IOT: the good, the bad and the ugly
Like any great Western, IOT is the new technology frontier and it brings its own fair share of challenges to the saloon, says Andrew Heuvel, Chief Technology Officer at SqwidNet.
The Internet of things (IOT) has stepped out of the realm of possibility and conjecture and into very dynamic real-world applications that are fundamentally changing the future for enterprises and individuals alike. The statistics that have followed this technology out of 2018 bear witness to its growth and potential.
McKinsey predicts the IOT market will reach $US581 billion by 2020, in ICT spend alone, with a CAGR of 7%-15%. Sensors and devices targeted at specific vertical segments are expected to achieve a CAGR of 24.57% by 2020, reaching a total of 12.86 billion units, according to Statista. It is evident that the transformative power of IOT is exponentially greater than any other technology before it.
IOT is sitting at the edge of the frontier, the wild west of technology, where the good, the bad and the ugly divide opinion and capability, says Andrew Heuvel, Chief Technology Officer at SqwidNet.
When it comes to the good, IOT has potential that makes it great. It is an opportunity to learn more about our world, to create more data points that allow us deeper insight into factors that affect human life, such as climate change, and information to optimise our future. It has the potential to change the way the agricultural industry uses scarce and shared resources to produce optimal harvests at lower cost points and with reduced waste. It can be used to digitise the local governments, providing citizens with improved access to services and more efficient delivery of services. Health and commerce sectors can all benefit from having access to data and being able to interpret the data in such a way as to manage systems, skills and people with greater efficiency.
The good of IOT can be found in its ubiquity. SqwidNet, as a national IOT connectivity provider, has unlocked the value of near real-time data points for its customers. SqwidNet has seen the channel solve the real-world problem on water consumption by using analytics to detect water leaks, inform consumers on municipal water quotes, gamify consumption for water conservation in near real-time. The long range, low cost, low power characteristics of IOT technologies presents a multitude of applications that have endless potential, but only if it manages to overcome the bad and the ugly.
Of course, with any new technology comes the bad. IOT battles with service complexity. There is no one-size-fits-all solution that can adapt to the problem that a company is facing. Instead, there are possibly too many options and increasing implementation complexity.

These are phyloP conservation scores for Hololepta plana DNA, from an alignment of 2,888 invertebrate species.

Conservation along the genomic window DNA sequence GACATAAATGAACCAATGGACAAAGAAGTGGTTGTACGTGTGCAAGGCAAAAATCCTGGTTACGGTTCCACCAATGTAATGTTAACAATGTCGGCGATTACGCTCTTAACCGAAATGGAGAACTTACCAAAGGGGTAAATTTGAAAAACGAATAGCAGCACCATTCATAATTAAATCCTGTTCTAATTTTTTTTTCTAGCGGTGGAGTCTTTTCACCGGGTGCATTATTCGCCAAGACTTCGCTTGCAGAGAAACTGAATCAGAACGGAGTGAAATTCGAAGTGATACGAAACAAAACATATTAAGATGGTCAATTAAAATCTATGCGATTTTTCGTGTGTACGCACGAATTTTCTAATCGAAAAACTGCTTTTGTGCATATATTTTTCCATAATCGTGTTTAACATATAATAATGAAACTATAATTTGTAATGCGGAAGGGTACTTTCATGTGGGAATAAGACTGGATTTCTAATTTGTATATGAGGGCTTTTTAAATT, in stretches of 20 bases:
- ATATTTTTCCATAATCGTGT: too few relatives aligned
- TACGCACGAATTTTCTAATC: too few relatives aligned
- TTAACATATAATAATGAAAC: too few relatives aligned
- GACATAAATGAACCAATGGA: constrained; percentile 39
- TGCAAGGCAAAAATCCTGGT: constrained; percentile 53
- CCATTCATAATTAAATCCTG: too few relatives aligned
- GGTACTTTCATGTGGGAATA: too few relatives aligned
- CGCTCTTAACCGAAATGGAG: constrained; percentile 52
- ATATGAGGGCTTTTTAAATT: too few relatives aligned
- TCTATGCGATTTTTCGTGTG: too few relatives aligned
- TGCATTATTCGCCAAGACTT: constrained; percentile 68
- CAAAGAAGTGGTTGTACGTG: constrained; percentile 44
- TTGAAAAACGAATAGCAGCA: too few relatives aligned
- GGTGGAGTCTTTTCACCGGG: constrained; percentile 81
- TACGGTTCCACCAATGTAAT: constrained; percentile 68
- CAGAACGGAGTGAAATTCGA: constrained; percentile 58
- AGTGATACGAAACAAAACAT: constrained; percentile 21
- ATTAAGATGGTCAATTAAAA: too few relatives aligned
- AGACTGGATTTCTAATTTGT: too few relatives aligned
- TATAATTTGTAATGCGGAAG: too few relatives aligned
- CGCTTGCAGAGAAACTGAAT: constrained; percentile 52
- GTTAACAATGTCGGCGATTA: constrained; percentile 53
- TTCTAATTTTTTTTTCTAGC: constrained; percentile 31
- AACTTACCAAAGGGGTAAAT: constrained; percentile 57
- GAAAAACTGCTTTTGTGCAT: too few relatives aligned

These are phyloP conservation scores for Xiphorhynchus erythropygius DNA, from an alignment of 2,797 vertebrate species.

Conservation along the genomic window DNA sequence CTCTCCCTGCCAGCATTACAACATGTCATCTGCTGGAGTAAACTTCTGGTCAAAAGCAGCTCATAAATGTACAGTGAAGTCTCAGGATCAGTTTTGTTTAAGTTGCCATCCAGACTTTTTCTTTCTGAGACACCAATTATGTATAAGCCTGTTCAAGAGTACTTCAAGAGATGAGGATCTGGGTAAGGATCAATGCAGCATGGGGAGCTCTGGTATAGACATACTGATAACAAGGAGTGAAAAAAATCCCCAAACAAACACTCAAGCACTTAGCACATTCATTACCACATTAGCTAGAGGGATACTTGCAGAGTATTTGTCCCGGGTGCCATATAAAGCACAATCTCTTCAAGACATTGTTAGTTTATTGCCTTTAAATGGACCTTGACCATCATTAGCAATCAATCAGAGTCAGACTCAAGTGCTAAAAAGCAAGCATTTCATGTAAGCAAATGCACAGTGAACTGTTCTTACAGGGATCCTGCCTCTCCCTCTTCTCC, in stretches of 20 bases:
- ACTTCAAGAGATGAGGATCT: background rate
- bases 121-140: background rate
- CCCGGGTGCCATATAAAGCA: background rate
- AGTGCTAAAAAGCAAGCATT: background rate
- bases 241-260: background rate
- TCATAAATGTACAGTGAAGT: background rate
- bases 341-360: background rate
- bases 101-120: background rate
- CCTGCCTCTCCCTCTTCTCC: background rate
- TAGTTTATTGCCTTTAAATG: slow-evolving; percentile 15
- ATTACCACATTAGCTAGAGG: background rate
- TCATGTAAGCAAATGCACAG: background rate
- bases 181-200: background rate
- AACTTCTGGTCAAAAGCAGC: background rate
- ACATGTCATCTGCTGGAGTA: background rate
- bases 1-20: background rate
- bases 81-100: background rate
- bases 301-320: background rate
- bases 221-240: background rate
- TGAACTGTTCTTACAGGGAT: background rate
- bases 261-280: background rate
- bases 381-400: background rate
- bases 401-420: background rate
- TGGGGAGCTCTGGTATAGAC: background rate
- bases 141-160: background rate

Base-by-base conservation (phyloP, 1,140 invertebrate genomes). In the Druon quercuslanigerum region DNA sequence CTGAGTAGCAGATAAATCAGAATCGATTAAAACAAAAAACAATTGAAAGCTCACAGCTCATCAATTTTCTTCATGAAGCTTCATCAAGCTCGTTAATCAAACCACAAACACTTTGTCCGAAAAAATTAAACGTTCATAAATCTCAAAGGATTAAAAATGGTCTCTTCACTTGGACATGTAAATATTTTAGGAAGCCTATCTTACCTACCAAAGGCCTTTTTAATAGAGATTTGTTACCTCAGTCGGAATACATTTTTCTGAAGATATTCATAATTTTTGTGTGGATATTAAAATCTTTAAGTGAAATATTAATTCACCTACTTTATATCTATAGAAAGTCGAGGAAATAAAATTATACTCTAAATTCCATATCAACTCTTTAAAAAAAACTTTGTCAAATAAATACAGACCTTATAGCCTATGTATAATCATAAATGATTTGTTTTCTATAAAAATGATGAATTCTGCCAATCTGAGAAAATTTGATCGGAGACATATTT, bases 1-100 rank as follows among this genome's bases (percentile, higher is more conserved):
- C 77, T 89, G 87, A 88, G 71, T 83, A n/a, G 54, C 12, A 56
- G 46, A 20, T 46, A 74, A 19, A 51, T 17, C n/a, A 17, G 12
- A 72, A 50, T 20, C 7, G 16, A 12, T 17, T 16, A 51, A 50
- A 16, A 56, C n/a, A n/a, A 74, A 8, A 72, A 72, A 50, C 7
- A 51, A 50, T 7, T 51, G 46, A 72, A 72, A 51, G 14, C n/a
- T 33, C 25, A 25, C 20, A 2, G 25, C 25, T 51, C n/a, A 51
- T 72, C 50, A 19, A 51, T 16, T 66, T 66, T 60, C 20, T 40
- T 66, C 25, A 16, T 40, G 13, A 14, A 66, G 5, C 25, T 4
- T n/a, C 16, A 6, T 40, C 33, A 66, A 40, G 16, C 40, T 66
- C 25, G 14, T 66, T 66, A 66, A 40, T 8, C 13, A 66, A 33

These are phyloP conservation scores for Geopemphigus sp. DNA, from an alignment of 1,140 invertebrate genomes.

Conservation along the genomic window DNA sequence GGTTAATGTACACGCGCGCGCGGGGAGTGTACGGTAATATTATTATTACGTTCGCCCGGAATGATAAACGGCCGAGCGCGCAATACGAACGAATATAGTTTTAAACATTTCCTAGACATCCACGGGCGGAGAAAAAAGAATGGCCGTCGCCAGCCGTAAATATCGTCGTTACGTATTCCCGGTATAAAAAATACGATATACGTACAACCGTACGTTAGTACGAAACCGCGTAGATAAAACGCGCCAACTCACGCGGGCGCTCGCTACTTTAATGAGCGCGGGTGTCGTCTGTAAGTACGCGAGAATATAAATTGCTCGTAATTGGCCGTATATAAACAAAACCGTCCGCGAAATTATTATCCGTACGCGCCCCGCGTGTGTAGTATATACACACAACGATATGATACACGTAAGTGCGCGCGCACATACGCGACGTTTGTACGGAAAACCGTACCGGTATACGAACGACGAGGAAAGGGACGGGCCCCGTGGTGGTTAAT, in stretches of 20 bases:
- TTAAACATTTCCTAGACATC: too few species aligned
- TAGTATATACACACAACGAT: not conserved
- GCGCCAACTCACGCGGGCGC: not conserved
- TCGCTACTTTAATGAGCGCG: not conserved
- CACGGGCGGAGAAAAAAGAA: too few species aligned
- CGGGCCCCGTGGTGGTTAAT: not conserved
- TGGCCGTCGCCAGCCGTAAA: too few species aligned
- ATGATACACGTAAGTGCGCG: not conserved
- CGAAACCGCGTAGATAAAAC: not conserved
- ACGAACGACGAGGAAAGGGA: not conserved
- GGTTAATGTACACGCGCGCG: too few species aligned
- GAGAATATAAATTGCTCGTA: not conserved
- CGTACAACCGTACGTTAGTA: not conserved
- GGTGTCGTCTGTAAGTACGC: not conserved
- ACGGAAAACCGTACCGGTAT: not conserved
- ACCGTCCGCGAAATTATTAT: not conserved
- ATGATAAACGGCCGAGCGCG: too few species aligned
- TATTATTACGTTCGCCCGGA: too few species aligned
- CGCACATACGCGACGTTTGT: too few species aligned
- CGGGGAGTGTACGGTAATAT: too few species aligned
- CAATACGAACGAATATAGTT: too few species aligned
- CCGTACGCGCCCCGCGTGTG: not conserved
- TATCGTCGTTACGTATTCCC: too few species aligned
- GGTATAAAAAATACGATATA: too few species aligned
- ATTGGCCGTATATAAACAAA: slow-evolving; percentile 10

It may come as a surprise that the 'bad of IOT' is not security, but service complexity. The security problems are as a result of the service complexity and SqwidNet is on a journey to simplify this to the ABC... D of IOT: that is, application + back-end + connectivity + device. In the industrial and enterprise sector, security provided by SqwidNet is not impacted by the security challenges that face the consumer sector. In the consumer sector, IOT rears its 'ugly' head with its security nightmares, solutions built on devices and applications that cannot be updated over time, and security vulnerabilities that cannot be addressed properly.
SqwidNet is a Sigfox Operator, which means its IOT technologies are based on old military protocol with strong anti-jamming features, a global cloud-based ecosystem and every sensor is embedded with a unique, authenticated, global ID. The base station traffic is transported over an encrypted Internet tunnel to the Sigfox cloud, and collected via a secure socket service.
Another key issue impacting IOT is the lack of interoperability and standards. Hardware infrastructure players have been developing alternative IOT strategies that contradict some of the software platform provider strategies. This has put solution providers in an awkward position, in cases where they are unable to offer their customers a seamless IOT service experience.
The maturity of standardisation in the ICT sector has set a benchmark of what is expected from the IOT industry. Microsoft Windows has standardised hardware providers, thanks to the sheer volume of adoption it has prescribed the enterprise application domain and the skill level of resources in South Africa. The same can be said for Unix/Linux in the service provider sector, and Cisco for enterprise internetworking. As the railroads brought civilisation to the wild west, we would expect the development and adoption of standards to simplify IOT as companies are moving from strategy to implementation and putting real money at risk.
Finally, it is important to invest in professional services that understand the value of IOT, the complexities of its layers and application, and that can create an interconnected ecosystem that sidesteps the bad and the ugly and embraces the good. The technology partners that make up the SqwidNet IOT ecosystem are probably your technology partners today. Lean on them to help you make things come alive and drive innovation through IOT.